Last edited by MattGardner, Jul. 24, 2013 at 12:24
DivideByZero  Jul. 24, 2013 at 15:20

"We can buy books or films or music digitally for less money"

Sometimes, sometimes not.

Harry Potter and the Chamber of Secrets (1st book I could think of)
Kindle = £4.99
Ebook on Pottermore = £4.99
Paperback book delivered = £4.50 (Amazon new).

Books, Films and Music are relatively new for being on electronic format - games, by definition, have always been electronic. They probably should be in a much better state than they are!

I couldn't agree more that if there was some sort of Steam like digital client for consoles where you could get the online version cheaper than the physical version it would be a good thing... but look at Steam, look at MS and Sony digital prices... well above shop prices and even more so to online shop prices. Greed is the problem here, surely?

"Weerasuriya isn't calling for an end to used games"
Well, he says he's not - but you can clearly see where he stands on it. You can feel his hate for the concept of used games in his statement.

For instance: "You have no idea.' There are developers out there who are making games for [years] and some of them will go down purely because the revenue stream is basically flawed and creating this place where developers don't see even a little part of it,""

That IS how the used market works for ALL of the things I have listed. Again, why should games be any different?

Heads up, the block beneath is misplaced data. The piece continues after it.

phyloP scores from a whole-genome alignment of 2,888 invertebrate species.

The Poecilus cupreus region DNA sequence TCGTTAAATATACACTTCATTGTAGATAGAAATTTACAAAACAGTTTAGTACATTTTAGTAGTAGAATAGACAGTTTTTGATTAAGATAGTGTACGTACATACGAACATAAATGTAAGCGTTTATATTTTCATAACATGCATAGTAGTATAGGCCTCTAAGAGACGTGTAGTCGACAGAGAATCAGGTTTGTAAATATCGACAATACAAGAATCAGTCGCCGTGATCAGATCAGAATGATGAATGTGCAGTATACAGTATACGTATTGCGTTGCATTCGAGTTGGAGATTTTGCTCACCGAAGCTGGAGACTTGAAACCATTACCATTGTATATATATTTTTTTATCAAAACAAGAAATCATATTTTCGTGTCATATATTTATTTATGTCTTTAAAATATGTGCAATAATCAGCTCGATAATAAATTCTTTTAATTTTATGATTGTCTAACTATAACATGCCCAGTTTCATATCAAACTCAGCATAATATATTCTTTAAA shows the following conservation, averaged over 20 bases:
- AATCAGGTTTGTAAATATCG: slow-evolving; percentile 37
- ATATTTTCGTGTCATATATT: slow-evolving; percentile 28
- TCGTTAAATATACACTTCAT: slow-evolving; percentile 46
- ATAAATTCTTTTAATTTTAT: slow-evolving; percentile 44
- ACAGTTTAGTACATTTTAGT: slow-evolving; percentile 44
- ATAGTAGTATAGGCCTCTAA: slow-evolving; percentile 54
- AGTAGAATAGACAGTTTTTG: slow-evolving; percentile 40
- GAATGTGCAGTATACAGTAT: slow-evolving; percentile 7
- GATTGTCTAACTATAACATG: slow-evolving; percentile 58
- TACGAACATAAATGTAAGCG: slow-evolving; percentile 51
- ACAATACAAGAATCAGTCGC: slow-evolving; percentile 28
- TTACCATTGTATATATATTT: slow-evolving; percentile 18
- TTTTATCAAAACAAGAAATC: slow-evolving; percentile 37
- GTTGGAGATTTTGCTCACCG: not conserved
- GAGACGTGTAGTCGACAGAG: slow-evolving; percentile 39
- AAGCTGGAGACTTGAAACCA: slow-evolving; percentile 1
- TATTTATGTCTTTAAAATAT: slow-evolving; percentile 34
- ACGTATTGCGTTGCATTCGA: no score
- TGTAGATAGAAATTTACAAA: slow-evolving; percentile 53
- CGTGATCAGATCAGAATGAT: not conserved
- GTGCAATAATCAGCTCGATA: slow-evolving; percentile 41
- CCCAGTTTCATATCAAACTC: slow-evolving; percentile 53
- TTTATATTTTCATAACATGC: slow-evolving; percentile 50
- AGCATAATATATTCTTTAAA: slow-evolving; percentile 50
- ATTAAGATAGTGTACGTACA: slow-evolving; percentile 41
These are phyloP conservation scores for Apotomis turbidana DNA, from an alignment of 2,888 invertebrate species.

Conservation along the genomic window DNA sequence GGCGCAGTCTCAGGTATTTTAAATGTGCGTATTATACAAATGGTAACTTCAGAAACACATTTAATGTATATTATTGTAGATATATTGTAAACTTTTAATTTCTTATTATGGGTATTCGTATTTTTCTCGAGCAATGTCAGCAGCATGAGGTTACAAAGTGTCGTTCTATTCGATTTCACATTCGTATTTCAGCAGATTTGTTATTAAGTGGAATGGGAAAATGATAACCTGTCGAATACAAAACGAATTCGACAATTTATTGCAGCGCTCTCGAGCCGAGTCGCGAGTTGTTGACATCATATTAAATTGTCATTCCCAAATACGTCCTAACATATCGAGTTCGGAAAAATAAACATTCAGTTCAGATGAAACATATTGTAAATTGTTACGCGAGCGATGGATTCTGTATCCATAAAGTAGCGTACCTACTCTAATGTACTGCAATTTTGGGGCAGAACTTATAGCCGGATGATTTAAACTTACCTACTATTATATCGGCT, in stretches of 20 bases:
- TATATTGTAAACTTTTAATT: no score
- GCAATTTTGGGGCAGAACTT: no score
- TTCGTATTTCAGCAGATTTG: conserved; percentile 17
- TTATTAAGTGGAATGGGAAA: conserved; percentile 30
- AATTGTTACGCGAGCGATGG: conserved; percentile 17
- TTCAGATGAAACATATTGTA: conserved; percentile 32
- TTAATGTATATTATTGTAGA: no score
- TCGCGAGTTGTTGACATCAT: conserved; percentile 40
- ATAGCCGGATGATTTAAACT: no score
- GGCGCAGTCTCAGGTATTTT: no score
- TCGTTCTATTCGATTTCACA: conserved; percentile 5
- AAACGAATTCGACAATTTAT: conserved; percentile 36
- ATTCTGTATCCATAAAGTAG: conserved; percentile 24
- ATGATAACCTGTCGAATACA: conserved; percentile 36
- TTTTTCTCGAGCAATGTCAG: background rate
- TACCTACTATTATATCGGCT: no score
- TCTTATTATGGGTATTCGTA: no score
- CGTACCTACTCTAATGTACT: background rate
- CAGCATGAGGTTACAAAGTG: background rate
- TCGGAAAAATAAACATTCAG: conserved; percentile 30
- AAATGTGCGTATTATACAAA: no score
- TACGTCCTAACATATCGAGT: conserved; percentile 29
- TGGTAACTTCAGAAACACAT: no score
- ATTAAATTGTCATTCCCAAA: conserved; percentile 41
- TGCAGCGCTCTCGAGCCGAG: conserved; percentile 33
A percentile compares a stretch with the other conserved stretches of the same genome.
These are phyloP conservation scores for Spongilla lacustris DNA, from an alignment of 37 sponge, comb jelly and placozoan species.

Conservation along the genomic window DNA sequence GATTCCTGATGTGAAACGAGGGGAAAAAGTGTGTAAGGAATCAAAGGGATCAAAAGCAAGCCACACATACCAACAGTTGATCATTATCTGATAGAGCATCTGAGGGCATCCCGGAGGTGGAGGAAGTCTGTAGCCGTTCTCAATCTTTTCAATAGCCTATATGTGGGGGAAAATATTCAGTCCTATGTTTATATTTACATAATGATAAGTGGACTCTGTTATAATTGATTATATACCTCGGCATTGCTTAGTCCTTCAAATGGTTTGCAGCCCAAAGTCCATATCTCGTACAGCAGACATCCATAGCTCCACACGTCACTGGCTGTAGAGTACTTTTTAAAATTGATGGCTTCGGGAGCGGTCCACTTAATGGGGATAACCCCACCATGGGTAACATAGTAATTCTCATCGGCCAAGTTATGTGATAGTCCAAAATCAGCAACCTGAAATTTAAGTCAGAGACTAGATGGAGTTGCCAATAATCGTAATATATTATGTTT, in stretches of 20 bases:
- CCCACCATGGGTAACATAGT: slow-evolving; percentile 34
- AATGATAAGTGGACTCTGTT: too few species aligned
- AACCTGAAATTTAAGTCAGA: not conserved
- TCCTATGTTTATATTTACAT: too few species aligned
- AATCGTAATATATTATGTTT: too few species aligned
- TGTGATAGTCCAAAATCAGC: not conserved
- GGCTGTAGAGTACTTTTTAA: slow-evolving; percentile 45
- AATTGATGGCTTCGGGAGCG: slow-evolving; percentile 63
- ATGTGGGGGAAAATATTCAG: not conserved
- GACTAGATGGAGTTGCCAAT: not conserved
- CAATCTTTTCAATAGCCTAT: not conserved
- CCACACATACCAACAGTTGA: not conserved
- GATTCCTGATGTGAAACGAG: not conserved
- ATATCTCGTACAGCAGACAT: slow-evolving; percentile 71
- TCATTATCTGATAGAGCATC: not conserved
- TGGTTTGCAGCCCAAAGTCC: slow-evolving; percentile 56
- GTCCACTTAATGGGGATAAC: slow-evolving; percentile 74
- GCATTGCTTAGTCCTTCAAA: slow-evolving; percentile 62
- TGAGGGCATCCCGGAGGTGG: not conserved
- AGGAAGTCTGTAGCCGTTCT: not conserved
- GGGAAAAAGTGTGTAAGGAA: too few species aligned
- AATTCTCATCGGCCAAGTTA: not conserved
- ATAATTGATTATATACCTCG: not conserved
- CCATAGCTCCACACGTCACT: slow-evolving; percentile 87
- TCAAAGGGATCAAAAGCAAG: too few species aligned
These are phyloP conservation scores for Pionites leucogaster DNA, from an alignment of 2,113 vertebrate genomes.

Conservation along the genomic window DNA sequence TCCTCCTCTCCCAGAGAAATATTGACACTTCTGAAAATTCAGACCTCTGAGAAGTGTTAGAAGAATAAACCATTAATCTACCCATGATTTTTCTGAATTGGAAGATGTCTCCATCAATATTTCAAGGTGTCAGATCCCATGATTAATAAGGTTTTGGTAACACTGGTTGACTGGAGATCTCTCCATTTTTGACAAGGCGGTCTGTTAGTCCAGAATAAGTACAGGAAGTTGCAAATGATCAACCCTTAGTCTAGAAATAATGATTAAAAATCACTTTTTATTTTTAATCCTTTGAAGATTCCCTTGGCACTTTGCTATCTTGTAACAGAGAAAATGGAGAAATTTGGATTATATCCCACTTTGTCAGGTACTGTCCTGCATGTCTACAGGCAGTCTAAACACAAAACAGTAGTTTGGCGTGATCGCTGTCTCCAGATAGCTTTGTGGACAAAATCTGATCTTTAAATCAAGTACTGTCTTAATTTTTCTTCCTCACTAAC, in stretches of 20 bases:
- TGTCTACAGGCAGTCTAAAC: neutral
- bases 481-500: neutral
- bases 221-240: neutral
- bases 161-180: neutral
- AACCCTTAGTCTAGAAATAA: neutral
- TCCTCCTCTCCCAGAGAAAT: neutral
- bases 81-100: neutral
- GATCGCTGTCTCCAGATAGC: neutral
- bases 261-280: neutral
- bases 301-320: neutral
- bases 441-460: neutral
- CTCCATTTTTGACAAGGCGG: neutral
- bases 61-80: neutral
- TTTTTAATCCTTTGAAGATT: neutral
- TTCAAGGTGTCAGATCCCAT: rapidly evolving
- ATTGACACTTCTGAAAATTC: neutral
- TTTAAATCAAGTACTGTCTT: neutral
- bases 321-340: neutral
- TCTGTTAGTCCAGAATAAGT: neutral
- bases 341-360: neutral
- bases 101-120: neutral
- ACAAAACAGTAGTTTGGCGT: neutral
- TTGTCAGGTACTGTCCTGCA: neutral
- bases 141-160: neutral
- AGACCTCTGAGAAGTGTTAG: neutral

Now don't get me wrong, I do think it would be good for the Devs to get some money back on used sales to support gaming... but for that to happen, publishers and SONY / MS would also take their cut and then the price of used games would hike, gamers would just get ripped off, causing the price of new games to also hike and a whole load of other debates to kick off.

But this doesn't happen elsewhere, so again, why should it happen in gaming?

Last edited by DivideByZero, Jul. 24, 2013 at 15:23
Breadster  Jul. 24, 2013 at 20:26

There is a difference between games and music/films that you're missing though. Films are released at the cinema first and (ideally) make a crap ton of money there, and music artists are paid to perform shows regularly and often sell tons of merchandise at said shows, and they get royalties whenever songs are played on the radio or tv. Plus it doesn't cost half as much money to make an album as it does a game or film.

Don't get me wrong, I'm all for used games, I'm just pointing out that the different forms of entertainment can't be so strictly compared.

I think the best way to combat used games is to lower the prices. Sure it's risky but the only reason I buy used games is because they're cheaper. And yes I know that used games would obviously still be cheaper anyway, but if the price of games could go as low as say £20 (obviously I don't think that would ever happen though), I would probably always buy new.

I also liked the incentives to buy new games that were all the rage at one point. Not the online passes obviously, the deals where you got extra characters/missions/weapons/etc for buying new. It's always better to reward people for doing something than to punish them for not doing it.

Last edited by Breadster, Jul. 24, 2013 at 20:35